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9 Sep — 14 Oct 2017
Voluntary Weathering

I met Helen Mirra this summer, at the opening of her exhibition Variable Weather at andriesse eyck.

A year or so earlier, I had been asked if I knew someone who could translate a text she had written. I promised to read the piece and offer a suggestion. The text was ‘Standard Incomparable’, an invitation to participate in a project and submit weavings, woven from natural, local materials, that match the dimensions of the human body (the lenght of the weaver's arm for the piece, and the width of their hand for horizontal stripes) for an exhibition, and receive in return a piece made by a different participant. I was interested in the project because it presented opportunities for unexpected results generated by chance. The language seemed a little too complicated to me, because she was attempting to be very exact. It was, however, the reason why I immediately made a connection with conceptual art. I decided to offer my services as translator, and immersed myself in Mirra’s work.

I had come to feel an affinity with her way of thinking, which proved well-founded when we met:  the precision, subtlety and humility of her presented works confirmed my expectations. It was interesting to note that, although we are from different generations, we talk about the same artists. One of her great examples is Douglas Huebler, and his Variable Works project in particular in which, for a temporary exhibition at Konrad Fischer in Dusseldorf and Galleria Sperone in Turin (1971), he hitch-hiked from France venturing either north or south, towards one of the two galleries, flipping a coin each morning to determine the direction he would take. The documentation of his northbound journey was exhibited at Konrad Fisher, and that of his southbound route at Sperone.  What makes Huebler so important to me, is the manner in which he uses photography, places such emphasis on the temporal dimension, and explored the entire system of measuring and determining location. He was the first to do so in such a way. And we also talked about Ad Reinhardt, John Cage, Japan, and walking.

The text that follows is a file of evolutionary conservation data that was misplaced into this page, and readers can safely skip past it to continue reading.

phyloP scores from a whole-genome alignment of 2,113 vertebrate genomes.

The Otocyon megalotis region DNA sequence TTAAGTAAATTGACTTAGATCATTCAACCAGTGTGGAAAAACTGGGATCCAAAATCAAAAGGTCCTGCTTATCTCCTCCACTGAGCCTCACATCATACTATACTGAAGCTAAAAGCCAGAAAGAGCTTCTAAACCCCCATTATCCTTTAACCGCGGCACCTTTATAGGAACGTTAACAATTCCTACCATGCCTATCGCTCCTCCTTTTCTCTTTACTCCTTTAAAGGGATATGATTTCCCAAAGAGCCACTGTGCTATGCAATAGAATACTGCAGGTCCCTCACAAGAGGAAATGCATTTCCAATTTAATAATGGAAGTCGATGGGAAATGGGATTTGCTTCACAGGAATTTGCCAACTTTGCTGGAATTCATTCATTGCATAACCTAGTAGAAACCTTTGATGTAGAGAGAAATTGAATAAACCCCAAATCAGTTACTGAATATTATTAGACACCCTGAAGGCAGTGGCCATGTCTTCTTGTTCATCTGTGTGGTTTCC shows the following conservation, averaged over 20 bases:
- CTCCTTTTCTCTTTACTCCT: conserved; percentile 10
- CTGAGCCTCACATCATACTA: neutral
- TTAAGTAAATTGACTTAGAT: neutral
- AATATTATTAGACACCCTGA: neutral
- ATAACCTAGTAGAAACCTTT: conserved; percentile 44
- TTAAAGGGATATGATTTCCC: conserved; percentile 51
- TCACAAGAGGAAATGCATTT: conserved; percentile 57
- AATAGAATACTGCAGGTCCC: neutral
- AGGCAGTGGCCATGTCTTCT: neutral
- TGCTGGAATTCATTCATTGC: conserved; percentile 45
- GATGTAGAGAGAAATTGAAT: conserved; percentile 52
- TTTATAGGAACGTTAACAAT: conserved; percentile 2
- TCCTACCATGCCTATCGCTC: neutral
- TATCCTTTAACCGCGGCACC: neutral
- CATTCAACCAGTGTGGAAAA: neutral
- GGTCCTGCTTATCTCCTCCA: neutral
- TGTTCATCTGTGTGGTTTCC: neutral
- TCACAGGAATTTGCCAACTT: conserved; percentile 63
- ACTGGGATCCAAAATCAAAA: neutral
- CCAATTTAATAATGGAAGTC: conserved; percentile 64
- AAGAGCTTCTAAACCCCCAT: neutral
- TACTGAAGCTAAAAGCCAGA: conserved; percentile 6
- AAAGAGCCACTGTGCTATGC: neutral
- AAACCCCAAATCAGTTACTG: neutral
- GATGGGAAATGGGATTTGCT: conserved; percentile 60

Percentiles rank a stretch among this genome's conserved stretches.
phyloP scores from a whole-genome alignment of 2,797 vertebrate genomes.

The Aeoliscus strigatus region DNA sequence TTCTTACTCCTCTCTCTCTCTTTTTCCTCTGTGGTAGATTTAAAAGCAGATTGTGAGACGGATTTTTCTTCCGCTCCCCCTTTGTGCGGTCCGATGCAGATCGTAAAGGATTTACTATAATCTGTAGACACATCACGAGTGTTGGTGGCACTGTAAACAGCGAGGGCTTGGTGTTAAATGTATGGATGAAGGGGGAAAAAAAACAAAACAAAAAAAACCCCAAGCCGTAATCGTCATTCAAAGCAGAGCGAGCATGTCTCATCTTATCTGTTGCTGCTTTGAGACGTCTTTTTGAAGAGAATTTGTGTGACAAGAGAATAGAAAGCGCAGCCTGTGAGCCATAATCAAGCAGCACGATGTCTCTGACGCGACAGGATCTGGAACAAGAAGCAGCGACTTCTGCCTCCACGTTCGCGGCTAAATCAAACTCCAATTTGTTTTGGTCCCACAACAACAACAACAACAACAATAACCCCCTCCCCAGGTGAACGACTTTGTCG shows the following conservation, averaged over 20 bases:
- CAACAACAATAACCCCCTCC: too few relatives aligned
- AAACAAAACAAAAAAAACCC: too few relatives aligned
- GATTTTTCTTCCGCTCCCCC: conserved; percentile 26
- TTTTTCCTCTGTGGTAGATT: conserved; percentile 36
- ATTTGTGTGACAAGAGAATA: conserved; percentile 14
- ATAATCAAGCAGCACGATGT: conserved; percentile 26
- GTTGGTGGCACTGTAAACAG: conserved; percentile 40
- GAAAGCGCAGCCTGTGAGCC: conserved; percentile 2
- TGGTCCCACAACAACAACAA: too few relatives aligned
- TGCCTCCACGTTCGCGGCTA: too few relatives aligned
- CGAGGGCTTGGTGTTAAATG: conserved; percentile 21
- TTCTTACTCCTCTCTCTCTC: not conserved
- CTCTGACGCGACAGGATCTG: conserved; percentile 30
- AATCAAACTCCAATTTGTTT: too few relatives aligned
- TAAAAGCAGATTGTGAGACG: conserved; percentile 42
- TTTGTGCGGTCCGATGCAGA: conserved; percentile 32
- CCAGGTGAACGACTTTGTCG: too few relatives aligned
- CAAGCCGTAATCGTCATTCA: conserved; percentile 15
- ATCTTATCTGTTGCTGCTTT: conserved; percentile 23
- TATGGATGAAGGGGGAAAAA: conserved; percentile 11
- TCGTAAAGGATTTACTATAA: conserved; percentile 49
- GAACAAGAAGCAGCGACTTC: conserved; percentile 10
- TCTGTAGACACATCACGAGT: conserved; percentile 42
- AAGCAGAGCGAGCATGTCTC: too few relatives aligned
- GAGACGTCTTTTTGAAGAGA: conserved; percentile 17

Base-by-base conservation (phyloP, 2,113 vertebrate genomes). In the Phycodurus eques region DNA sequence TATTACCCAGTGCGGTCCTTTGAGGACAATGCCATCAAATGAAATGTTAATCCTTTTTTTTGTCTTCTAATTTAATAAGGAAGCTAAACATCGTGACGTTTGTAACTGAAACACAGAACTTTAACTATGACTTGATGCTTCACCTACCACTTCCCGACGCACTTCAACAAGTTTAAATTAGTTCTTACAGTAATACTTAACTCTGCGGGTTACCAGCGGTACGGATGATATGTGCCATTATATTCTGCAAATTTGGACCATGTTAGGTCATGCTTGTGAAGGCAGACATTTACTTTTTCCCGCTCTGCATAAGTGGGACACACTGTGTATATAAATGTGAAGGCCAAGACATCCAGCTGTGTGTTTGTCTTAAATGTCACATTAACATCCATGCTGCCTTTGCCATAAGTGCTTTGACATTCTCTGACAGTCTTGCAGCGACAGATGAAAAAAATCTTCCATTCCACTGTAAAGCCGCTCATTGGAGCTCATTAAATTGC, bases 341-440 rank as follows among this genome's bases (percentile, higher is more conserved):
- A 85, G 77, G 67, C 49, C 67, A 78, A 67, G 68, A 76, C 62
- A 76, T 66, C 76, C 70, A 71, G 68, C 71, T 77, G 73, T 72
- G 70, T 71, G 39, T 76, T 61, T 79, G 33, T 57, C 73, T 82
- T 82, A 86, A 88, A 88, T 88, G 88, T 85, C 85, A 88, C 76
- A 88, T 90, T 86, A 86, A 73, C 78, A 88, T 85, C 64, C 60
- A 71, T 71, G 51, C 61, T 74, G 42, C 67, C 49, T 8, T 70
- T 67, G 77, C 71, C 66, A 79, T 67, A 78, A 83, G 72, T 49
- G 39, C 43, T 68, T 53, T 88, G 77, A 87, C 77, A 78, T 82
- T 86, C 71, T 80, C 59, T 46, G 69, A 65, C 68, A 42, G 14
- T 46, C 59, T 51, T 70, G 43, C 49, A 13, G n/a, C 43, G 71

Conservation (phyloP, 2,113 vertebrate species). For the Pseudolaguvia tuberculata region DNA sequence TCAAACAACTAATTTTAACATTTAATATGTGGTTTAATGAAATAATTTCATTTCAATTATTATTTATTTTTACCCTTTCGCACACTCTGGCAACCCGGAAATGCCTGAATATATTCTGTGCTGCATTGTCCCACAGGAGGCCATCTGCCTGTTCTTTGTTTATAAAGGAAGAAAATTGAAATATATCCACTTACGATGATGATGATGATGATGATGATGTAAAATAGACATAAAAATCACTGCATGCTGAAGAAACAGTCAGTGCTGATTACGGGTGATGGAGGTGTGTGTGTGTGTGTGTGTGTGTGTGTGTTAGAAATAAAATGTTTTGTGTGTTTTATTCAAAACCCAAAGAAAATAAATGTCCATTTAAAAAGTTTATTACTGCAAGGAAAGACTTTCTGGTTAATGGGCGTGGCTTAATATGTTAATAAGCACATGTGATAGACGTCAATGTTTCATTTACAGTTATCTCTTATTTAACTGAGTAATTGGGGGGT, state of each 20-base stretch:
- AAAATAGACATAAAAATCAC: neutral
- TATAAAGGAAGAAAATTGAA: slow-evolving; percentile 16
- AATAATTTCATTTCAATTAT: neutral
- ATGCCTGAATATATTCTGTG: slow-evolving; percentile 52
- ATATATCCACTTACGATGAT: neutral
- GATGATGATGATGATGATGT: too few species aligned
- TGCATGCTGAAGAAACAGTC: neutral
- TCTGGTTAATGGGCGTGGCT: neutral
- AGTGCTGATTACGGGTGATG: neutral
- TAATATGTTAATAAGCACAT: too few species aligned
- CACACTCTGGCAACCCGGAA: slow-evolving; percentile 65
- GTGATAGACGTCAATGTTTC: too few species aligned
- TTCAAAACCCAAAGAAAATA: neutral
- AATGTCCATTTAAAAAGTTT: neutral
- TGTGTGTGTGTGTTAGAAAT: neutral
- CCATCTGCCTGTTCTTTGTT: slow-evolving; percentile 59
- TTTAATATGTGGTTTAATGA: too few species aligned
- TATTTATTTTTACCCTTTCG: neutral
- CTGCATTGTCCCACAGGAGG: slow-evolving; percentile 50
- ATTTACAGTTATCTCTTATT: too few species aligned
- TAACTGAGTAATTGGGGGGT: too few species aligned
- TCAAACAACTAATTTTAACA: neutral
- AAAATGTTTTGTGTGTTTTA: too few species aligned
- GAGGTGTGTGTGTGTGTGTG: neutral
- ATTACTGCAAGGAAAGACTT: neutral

Mirra’ work is walking and weaving. Walking not as meditation, although it always effectuates a particular frame of mind, but as an activity that cultivates an awareness of your physical abilities and limitations. She leaves no trace in the places where she walks, nor strives to produce heroic images. No, it is all minimal and invokes reflection.

Mirra walks mostly in nature, less frequently in cities, and uses materials and images that she encounters during these walks in a very subtle way. A great deal of wood, a limited colour spectrum, references to railways, measuring systems (the distance between the sleepers that support the rails or the length from her hand to her elbow), covering and protection. The works that she presented in the summer exhibition at andriesse eyck are all entitled 'Paragraf'. They are wooden supports, meticulously constructed and painted with casein paint (derived from milk) made by the artist, and partially covered with green wool, from military blankets. You can look at the works extremely closely and be especially struck by their construction, texture, exactitude and colour. Viewed from a distance, they become small-scale paintings, abstract and restrained in both hue and form. Nothing overwhelms you, simply detail. I was reminded of the single grain of sand, in which you see the world in its totality.

The title of the series of works made clear that the focus is always on small steps; ‘paragraf’ refers to a constructed piece of writing but is, of course, usualy an element in a longer composition.

The day after I met Mirra she began her journey to Merano, where she was to exhibit her work and Standard Incomparable. At that point, she did not know which parts of the trip she would make on foot, or by train. She had three weeks to make the journey, and intended to throw a coin each day, and let chance decide for her.

In the meantime, I know that everything went smoothly, she reached Merano on time, and without stress.

The title of her current exhibition is Voluntary Weathering. Which, again, is highly suggestive: weathering is defined as the various processes – such as temperature and flora – that cause exposed rock to decompose. Things you observe during walks. And she is able consciously to transmute those observations into documents that invite contemplation.

Marja Bloem
August 2017